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Championship Manager had "no vision, no direction," admits Eidos

Thu 09 Oct 2008 7:00am GMT / 3:00am EDT / 12:00am PDT
Publishing

But Meredith determined to make franchise a serious competitor to Football Manager

Roy Meredith, general manager at Eidos developer Beautiful Game Studios, has admitted that the Championship Manager franchise has suffered due to poor quality since original team Sports Interactive left the series.

But he's also determined that the franchise can regain its past glories over time, and become a serious threat to Sports Interactive's rival Football Manager.

"In terms of the quality of the franchise, the quality of the products we've put out - yeah, I know, it's pretty poor," conceded Meredith, in an exclusive interview with GamesIndustry.biz.

"So that's why I was brought in last year and told to do this, because on one hand you have a very valuable brand, but at some point it's going to be worth zero because of the quality of the product."

Meredith joined Eidos from Electronic Arts last November, and has been charged with reinvigorating the Championship Manager brand, which according to Meredith has been following its competitor and lost its own direction.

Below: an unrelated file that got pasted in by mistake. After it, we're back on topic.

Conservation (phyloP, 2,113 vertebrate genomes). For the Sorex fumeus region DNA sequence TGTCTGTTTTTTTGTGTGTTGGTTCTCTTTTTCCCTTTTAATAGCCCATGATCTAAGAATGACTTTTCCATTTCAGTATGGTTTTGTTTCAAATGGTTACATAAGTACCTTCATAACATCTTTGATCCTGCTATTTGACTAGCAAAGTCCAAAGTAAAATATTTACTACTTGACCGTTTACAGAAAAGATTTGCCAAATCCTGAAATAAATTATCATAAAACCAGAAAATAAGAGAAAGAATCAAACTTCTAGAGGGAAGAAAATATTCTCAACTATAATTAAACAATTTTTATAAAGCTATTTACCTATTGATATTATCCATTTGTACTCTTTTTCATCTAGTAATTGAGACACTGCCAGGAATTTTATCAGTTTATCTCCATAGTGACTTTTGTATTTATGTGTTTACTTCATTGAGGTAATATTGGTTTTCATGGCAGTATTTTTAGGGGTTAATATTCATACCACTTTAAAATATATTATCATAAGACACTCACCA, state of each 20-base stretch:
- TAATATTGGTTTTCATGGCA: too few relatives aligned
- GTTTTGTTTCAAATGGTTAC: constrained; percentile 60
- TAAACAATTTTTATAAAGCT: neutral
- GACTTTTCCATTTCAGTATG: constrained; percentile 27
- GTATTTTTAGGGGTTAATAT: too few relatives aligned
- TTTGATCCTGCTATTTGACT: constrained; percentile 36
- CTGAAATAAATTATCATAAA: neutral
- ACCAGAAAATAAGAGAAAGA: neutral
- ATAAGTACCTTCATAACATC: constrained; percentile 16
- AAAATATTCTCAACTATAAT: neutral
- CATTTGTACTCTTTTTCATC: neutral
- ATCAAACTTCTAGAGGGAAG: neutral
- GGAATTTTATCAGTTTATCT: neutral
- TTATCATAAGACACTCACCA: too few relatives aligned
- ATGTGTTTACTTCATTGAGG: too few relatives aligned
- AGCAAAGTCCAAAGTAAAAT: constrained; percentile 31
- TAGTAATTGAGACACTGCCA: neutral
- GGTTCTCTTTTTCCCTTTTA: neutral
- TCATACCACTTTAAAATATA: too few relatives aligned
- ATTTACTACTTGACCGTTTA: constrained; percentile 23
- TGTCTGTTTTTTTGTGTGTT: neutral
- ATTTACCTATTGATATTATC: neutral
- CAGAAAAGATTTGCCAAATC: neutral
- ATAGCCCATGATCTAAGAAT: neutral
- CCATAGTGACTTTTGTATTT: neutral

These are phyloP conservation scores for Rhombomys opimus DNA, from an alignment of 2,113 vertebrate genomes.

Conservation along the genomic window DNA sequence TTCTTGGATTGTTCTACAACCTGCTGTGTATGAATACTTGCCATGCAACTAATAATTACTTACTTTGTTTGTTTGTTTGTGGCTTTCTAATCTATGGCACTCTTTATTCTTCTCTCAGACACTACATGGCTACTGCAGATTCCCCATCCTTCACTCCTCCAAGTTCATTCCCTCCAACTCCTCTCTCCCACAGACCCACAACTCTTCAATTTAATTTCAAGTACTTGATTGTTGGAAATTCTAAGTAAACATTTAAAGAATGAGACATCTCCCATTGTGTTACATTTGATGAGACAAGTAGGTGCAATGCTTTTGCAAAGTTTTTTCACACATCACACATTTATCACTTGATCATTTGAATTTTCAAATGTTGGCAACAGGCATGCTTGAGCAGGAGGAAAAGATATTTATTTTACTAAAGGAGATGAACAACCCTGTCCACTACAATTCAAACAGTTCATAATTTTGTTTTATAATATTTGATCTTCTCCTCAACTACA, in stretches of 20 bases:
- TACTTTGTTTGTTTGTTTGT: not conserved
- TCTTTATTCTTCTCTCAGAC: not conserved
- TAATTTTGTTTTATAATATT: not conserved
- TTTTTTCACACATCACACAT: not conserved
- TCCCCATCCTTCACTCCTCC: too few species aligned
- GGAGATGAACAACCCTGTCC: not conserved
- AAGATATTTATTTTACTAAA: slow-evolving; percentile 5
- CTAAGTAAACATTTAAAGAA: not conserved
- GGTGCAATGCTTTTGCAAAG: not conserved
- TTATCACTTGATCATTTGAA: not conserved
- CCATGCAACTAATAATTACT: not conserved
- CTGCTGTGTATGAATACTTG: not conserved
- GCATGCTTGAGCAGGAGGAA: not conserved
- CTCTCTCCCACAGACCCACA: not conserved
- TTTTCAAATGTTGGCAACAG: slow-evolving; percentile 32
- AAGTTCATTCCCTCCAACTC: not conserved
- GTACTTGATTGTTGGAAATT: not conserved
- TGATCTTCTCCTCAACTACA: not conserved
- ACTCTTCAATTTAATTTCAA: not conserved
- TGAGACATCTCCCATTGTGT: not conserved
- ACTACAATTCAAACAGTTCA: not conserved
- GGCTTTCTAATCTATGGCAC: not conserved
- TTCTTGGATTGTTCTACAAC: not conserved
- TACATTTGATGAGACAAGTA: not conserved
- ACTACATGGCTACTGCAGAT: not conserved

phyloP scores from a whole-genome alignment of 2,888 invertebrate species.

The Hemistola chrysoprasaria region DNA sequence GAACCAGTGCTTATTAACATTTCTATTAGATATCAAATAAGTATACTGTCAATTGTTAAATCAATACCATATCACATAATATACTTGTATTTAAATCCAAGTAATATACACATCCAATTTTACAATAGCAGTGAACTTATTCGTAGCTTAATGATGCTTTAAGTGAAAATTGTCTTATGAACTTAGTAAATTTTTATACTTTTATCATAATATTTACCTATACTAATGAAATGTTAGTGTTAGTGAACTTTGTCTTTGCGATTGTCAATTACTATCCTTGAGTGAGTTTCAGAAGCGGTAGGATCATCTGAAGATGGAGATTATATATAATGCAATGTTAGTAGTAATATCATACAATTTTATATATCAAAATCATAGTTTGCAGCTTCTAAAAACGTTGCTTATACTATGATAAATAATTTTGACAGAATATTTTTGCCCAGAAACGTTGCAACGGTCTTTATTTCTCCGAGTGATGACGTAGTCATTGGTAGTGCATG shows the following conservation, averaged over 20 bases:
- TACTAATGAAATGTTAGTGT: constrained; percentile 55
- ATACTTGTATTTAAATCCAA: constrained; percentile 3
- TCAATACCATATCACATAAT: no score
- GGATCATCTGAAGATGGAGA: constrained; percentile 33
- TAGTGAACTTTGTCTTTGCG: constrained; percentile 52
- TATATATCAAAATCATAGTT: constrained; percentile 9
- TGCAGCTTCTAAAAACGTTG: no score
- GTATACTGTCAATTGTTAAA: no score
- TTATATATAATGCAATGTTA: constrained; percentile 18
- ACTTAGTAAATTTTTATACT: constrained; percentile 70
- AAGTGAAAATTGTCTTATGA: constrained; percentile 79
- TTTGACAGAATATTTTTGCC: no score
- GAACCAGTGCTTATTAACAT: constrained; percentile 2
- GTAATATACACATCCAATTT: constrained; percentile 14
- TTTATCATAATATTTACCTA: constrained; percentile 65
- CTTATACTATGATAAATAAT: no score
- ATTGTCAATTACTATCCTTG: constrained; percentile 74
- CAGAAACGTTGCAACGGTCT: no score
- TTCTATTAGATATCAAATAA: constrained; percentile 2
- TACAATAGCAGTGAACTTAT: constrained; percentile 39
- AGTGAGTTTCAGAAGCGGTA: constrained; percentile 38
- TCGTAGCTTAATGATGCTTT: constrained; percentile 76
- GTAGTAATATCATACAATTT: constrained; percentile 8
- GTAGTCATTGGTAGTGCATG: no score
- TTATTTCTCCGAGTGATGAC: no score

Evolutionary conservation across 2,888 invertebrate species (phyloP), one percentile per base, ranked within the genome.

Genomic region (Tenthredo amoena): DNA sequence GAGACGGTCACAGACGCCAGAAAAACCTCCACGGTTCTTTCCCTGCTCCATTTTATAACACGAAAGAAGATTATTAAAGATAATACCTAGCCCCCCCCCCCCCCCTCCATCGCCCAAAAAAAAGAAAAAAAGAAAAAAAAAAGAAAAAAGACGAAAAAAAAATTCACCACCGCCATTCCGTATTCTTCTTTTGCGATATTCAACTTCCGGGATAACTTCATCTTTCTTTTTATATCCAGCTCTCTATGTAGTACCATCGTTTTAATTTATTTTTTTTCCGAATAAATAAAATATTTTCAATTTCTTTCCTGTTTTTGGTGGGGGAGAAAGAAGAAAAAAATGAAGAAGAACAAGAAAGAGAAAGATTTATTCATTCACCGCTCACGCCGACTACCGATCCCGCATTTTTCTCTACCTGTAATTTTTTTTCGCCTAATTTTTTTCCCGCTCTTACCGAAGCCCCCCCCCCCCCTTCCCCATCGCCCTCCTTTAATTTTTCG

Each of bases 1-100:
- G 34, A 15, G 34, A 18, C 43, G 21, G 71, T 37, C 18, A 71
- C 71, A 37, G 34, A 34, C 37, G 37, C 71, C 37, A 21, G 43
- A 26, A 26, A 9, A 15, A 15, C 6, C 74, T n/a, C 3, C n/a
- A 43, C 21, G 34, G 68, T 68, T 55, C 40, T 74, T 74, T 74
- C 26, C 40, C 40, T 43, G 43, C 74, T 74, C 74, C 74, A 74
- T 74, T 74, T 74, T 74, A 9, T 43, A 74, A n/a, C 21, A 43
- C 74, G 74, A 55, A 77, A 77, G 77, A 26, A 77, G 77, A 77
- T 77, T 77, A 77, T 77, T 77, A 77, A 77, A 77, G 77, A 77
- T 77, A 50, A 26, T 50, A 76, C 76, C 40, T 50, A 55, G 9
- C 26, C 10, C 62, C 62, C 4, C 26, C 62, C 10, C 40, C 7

"I think for too long we've been a me-too product," he said. "There's no question that Football Manager is a really strong, very good game, that knows its place in the market.

"For too long we've not had a vision that explains what Championship Manager is. No vision, no direction - where are we within that genre? We want to create a strong alternative, a competitor to Football Manager - irrespective of what they do, we need to be clear on what ChampMan is all about, and identify where we need to be."

For Eidos, the Championship Manager brand is still strong, and Meredith is confident it can pull back consumers who may have been disillusioned with recent releases.

"We did some research this year, and looked at football fans in general, and Championship Manager is probably one of the strongest brand names there in gaming."

"So at the end of 2008 we're in a strong place in terms of name, but people aren't buying into our franchise," he said.

"What we need to do is give consumers a reason to believe the franchise again. They know the fundamentals, the basics of the game, and they need to know the quality of the game is strong, because for too long it hasn't been."

Both franchises can exist in the market, insisted Meredith, each pushing the other to innovate and create a better game.

"With two strong games in the marketplace it's good for the consumer, it's good for the genre and actually it's good for FM as well, because it will keep them pushing forward to iterate as well."

The full interview with Roy Meredith can be read here.

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